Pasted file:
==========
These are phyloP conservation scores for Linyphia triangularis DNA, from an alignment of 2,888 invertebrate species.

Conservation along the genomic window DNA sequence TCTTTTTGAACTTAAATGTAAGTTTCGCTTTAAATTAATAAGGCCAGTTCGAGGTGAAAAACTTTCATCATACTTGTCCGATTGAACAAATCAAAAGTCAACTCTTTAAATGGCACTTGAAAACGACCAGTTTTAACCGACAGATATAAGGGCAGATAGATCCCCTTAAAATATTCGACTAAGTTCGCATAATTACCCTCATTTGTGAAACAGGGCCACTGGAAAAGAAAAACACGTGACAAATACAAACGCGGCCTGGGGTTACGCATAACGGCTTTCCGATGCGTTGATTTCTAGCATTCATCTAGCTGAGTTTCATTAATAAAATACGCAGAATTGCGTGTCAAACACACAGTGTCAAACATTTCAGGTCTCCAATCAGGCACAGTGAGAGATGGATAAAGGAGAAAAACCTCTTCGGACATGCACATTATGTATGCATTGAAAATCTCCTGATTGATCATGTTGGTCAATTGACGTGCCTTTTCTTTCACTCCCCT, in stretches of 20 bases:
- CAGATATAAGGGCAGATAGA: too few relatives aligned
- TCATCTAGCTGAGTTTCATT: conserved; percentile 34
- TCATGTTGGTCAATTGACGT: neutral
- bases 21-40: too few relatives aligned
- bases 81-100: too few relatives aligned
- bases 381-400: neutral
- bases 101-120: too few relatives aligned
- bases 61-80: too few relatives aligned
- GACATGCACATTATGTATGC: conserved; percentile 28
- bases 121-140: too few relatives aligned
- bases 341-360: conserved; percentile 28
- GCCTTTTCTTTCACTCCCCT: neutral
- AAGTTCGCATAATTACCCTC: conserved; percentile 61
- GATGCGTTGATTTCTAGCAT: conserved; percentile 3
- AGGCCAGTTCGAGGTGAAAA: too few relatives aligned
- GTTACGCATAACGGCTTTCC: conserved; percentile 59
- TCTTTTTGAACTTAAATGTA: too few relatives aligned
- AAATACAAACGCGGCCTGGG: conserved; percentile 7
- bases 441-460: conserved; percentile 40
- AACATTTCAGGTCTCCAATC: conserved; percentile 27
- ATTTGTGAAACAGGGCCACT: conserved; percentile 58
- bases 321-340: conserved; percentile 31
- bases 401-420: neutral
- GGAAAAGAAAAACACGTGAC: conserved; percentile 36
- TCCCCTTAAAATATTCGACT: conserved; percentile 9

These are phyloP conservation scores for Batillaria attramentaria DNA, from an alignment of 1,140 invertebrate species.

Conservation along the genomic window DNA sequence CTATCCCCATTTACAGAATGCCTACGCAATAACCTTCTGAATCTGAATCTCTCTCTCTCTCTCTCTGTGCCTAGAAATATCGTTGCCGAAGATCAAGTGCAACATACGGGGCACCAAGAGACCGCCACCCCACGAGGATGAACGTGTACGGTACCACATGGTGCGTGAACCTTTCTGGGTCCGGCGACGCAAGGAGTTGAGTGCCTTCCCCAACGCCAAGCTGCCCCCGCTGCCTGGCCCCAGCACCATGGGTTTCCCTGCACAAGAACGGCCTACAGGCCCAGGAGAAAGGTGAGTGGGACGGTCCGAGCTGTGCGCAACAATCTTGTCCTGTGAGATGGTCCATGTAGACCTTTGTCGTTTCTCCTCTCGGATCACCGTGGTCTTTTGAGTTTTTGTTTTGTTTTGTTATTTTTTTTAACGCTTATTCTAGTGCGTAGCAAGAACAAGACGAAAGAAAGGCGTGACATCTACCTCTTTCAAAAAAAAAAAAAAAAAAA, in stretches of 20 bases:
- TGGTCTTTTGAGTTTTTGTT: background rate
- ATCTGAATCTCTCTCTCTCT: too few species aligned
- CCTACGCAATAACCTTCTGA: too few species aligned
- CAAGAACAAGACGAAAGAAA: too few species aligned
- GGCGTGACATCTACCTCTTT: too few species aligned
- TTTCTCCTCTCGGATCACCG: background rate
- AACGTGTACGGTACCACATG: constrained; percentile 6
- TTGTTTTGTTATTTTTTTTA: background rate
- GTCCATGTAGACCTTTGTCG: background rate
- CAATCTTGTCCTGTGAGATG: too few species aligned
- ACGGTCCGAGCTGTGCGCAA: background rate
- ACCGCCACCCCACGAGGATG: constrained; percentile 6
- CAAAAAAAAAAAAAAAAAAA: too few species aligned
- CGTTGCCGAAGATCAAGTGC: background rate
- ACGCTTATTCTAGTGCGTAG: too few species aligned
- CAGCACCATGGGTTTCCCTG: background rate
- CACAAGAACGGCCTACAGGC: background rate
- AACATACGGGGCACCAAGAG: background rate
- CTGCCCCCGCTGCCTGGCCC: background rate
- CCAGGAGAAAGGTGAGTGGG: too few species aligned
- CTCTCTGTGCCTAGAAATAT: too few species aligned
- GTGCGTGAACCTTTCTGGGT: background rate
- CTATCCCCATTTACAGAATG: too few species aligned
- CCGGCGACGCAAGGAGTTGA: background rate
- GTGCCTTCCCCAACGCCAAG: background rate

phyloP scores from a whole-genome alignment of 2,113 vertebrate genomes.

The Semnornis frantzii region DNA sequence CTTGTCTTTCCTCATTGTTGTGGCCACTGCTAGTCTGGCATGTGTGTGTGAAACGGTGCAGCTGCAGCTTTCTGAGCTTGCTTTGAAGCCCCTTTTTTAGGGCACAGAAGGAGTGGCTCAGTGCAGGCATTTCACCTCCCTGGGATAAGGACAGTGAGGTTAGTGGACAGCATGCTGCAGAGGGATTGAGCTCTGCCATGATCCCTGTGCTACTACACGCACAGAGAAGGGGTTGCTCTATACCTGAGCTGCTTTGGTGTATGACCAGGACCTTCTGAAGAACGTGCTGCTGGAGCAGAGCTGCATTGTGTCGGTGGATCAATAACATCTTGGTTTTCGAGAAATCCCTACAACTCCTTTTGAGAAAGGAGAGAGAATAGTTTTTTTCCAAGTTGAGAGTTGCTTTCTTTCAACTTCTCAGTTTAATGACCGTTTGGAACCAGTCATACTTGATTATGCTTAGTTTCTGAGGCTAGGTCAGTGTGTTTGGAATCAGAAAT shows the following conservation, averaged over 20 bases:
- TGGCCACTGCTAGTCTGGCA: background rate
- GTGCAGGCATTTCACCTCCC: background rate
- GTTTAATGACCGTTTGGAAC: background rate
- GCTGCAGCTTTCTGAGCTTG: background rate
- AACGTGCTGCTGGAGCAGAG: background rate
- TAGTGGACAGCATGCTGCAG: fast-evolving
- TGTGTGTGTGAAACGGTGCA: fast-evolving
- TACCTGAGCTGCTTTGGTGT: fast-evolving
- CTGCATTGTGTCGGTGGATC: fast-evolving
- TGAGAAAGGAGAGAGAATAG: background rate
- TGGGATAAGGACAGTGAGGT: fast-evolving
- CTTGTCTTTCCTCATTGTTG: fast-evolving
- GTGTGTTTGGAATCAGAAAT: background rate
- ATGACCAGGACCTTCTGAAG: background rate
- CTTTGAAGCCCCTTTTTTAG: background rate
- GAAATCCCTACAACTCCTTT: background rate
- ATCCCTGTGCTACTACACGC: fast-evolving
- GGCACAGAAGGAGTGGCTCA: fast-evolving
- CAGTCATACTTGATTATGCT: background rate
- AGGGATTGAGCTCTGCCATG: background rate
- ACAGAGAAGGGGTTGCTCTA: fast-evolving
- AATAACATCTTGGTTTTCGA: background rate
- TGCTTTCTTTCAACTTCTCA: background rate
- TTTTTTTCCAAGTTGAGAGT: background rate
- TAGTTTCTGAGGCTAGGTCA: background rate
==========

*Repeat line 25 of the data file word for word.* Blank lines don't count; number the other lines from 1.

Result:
- bases 401-420: neutral